The other day, I was sitting at my desk and in between my computer there were stacks of books, piles of papers, two coffee cups and a water glass.
I was working on a big project, but there was no more room left on my desk to work so I had binders and folders spread out on the floor. Having all that stuff around me made me feel overwhelmed.
My brain kept getting pulled from one thing to the next. One minute I was writing curriculum for Team BOLD, a girl’s empowerment group, and the next I was sucked into checking emails. On top of that, my son needed help with remote learning so I stopped to help him. Then on my way back to my office, I stopped by the fridge for something to eat even though I wasn’t hungry.
Just the other day, I was overwhelmed with everything I needed to get done. I was being super unproductive because my whole office area was a complete disaster. I was trying to multi-task instead of focusing on one thing at a time.
My overwhelm started to make me feel stressed out. Then I was anxious because I started thinking “How am I going to get this all done?”
I was quickly spiraling downward.
At that moment I had to coach myself. I thought “What would I say to a client who came to me with the same overwhelm?”
I would tell her:
1. Take control of your thoughts
2. Create an energizing environment
3. Focus on one thing at a time
As I have mentioned, if we want to feel less stressed, we must take control of our thoughts. We often think our circumstances cause us to feel a certain way. In reality, it’s our thought about the circumstance that causes us to feel a certain way.
Circumstances are facts. They can be proven. My circumstances were: I had a curriculum that needed to be written, I had this article due and I have kids doing remote learning at home.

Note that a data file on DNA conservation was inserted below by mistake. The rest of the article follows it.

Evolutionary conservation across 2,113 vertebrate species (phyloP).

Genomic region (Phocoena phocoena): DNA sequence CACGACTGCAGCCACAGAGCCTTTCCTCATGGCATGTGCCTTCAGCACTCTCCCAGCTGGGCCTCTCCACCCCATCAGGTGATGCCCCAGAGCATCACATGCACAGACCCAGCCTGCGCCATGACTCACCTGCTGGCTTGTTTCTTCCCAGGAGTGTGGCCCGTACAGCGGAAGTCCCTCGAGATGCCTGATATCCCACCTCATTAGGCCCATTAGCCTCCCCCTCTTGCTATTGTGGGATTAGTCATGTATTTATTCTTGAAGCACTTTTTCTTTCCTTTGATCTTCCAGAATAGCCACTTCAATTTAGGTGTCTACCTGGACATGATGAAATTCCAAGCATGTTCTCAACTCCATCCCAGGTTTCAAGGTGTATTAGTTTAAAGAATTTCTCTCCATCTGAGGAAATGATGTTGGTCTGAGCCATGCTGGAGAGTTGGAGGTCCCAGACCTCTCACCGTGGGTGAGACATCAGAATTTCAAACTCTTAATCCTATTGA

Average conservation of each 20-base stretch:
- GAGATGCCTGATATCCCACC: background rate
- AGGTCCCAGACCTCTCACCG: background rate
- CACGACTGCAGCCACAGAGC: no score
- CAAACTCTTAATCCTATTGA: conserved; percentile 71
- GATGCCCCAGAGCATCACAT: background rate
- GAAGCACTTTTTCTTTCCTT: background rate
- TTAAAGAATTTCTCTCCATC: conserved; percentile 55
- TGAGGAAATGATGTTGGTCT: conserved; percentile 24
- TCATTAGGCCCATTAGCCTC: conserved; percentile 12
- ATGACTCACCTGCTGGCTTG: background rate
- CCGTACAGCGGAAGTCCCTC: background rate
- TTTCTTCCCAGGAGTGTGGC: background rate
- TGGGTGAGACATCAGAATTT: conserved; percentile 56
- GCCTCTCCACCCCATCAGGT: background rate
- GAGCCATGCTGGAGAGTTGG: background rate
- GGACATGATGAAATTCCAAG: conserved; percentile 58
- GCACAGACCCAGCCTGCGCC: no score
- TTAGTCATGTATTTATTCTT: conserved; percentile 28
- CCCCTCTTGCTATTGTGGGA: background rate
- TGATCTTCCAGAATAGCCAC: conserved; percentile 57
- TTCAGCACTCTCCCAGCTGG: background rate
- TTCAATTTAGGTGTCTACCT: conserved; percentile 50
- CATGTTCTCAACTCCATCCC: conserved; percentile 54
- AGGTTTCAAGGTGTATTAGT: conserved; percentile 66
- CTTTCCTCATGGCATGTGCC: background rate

My initial thought was “I have so much to do! There’s no way I can get this all done! There’s not enough time in a day. I can’t get my work done and help my son with remote learning!”
It’s our thoughts that determine how we feel. They can either lift us up or drag us down. My thoughts left me feeling overwhelmed, stressed out and anxious.
My body was affected too. My heart started beating faster. I got a little shaky. My brain couldn’t think straight.
My feelings, overwhelmed and stressed, led me to my behavior.
I couldn’t decide which thing to do first, so I ended up being unproductive and ineffective.
Then just like I would tell a client, I had to begin rewiring my thoughts. I started thinking about solutions rather than problems. My new thoughts went like this:
“I have many projects that need to get done. If I prioritize my projects, it will help me to focus on one thing at a time. Which one is most important and needs my immediate attention?”
“If I take time to organize my desk, I will be better able to work on the task at hand. I know my piles are huge and stuff is everywhere but I’m going to start with this pile right here.”
“I know my son, will need help with his remote learning. I’ll check his Zoom schedule and decide the best time to work with him. I’ll also let him know that I can’t be interrupted while in my office. If he is finished working, he can read a book or go shoot hoops while he waits.”
My thoughts became more curious, more open-ended and more focused on finding a solution.
These new helpful thoughts made me feel less stressed and see there was light at the end of the tunnel. Once I could see the light, I behaved differently. My body was more relaxed. I was breathing slower. I stopped shaking. I started organizing my desk.
I started focusing on what needed to get done. I became productive. When helping my son, I was able to focus on his work rather than my mind wandering off to my “to do” list.
First and foremost, become aware of your thoughts and change the downward spiraling thoughts into thoughts that will serve you and benefit you.
Next, pay attention to your environment and the messages coming at you.
Everything around you is shaping how you feel and how you are showing up in life. Everything around you is sending you a message- good vibes or bad vibes.
The clutter around us has an effect on how we feel, which leaves us feeling overwhelmed and stressed out.
The messy desk. The piles of laundry on the couch. The dishes in the sink. The Facebook posts we look at daily. The TV shows we watch. The articles we read. The news we watch. Everything around us affects our mood.